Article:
Beware Playing 401(k) Catch-Up Close to Retirement

Understanding the rules for ramping up 401(k) contributions is crucial for older workers.

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Severe economic recessions generally mean rising unemployment, but the recent downturn has been worse than most in one crucial way: the surge in long-term unemployment. According to the Bureau of Labor Statistics, the average period of joblessness has reached about 40 weeks, roughly three times the duration during the 2001 recession. As bad as that sounds, it's worse for people 55 and older. Their average unemployment duration has reached 56 weeks—19 weeks more than for people under 55.

Among other things, that means a nasty hit to an older person's retirement plan at a point when he or she can least afford it. According to Fidelity, the combined employee/employer 401(k) contribution averaged about $9,020 last year, or about $9,700 over 56 weeks. If you're a 55-year-old of average means who's aiming to retire at 65, forfeiting that much in contributions could cost you nearly $21,000 upon retirement (assuming 8 percent compounded growth, not adjusted for inflation).

[See Learn How to Spot 401(k) Fees.]

As everyone knows, time is a nonrenewable resource, and yet it's a critical factor in determining retirement-portfolio outcomes. (All else being equal, you're far better off investing $10,000 at age 25 than investing $50,000 at age 55).

Luckily, IRS rules provide older workers a way to make up for lost time. Unfortunately, to take advantage of it, you'll need to be either a very high earner or an unusually diligent saver.

The "catch-up" provision, introduced as part of the sweeping 2001 tax reform, allows workers age 50 and older to make 401(k) contributions in excess of the limit imposed on younger workers. (The 2001 tax cuts are to expire at year's end, but the catch-up provision became permanent in 2006.) This year, that means anyone who turns 50 by December 31 may contribute an additional $5,500 in pretax income beyond the annual contribution limit for younger people ($17,000 by law, although some plans have lower caps).

But catch-up contributions come with conditions attached. First, your plan has to permit them. That shouldn't be a problem for most workers: According to the Plan Sponsor Council of America (PSCA), 98 percent of all 401(k) plans do so, and a quarter of eligible workers participate. And while employers are not obliged to match catch-up contributions, 36 percent do, says the PSCA.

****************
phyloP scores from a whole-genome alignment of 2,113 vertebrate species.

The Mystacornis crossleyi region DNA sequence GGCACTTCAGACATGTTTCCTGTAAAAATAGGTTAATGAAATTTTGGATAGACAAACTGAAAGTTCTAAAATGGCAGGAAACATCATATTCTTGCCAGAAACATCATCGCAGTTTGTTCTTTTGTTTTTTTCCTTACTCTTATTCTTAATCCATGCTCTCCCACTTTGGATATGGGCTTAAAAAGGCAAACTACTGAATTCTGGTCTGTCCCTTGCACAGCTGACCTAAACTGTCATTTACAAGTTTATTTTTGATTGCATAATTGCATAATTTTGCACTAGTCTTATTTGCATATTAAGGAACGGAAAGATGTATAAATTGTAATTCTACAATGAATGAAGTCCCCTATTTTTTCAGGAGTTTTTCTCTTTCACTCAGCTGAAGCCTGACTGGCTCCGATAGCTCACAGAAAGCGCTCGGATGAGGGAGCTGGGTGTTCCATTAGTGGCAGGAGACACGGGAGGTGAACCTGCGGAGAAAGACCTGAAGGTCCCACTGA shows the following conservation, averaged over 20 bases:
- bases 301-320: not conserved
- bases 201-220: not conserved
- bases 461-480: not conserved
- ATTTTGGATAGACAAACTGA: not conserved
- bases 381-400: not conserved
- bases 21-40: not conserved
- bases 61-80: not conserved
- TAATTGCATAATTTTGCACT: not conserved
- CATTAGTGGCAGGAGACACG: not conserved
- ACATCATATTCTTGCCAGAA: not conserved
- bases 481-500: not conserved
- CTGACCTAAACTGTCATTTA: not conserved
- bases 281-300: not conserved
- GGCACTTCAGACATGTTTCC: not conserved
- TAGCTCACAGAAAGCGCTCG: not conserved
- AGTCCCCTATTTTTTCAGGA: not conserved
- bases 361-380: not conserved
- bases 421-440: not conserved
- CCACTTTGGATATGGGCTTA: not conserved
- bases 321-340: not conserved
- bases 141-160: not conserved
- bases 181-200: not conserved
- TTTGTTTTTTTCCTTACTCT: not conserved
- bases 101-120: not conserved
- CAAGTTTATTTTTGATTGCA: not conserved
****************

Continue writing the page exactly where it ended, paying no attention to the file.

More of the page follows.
Most important, however: You must meet at least one of the standard contribution limits—either the employee maximum or the combined employee/employer maximum ($50,000 for 2012)—before you can start making catch-up contributions. That puts the catch-up option beyond the means of most 401(k) participants, only 5 percent of whom maximize their contributions, according to a 2011 report by the Government Accountability Office.

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Indeed, the GAO noted, the benefits of tax-favored retirement plans tend to go overwhelmingly to high earners. About half of the private-sector work force—the half where most low-income workers toil—have no retirement benefit at all. Among workers who had employer-sponsored plans in 2007 and maximized contributions, 72 percent were in the top 10 percent of earners.

IRS rules do constrain high earners in one way: Thanks to the principle of "nondiscrimination"—meaning plans must benefit rank-and-file workers, not just executives and owners—their contributions mustn't stray too far from those of the plan's average contributor. In practice, that can restrict high earners to contributions of less than $17,000. PSCA Vice President Ed Ferrigno says more than 30 percent of plans do this.

For most workers, though—particularly those just recovering from a stretch of unemployment—the catch-up provision is likely to provide little benefit. Analyst Jean Young of the Vanguard Group's Center for Retirement Research says 16 percent of Vanguard clients eligible for catch-ups are using them, up from 12 percent five years ago. There's "no way to know" how much of that increase stems from older folks re-entering the work force, she says, but likely not much. The maximum personal contribution—$22,500, including the catch-up increment—would represent a 45 percent deferral rate for someone making $50,000, which is about the median household income.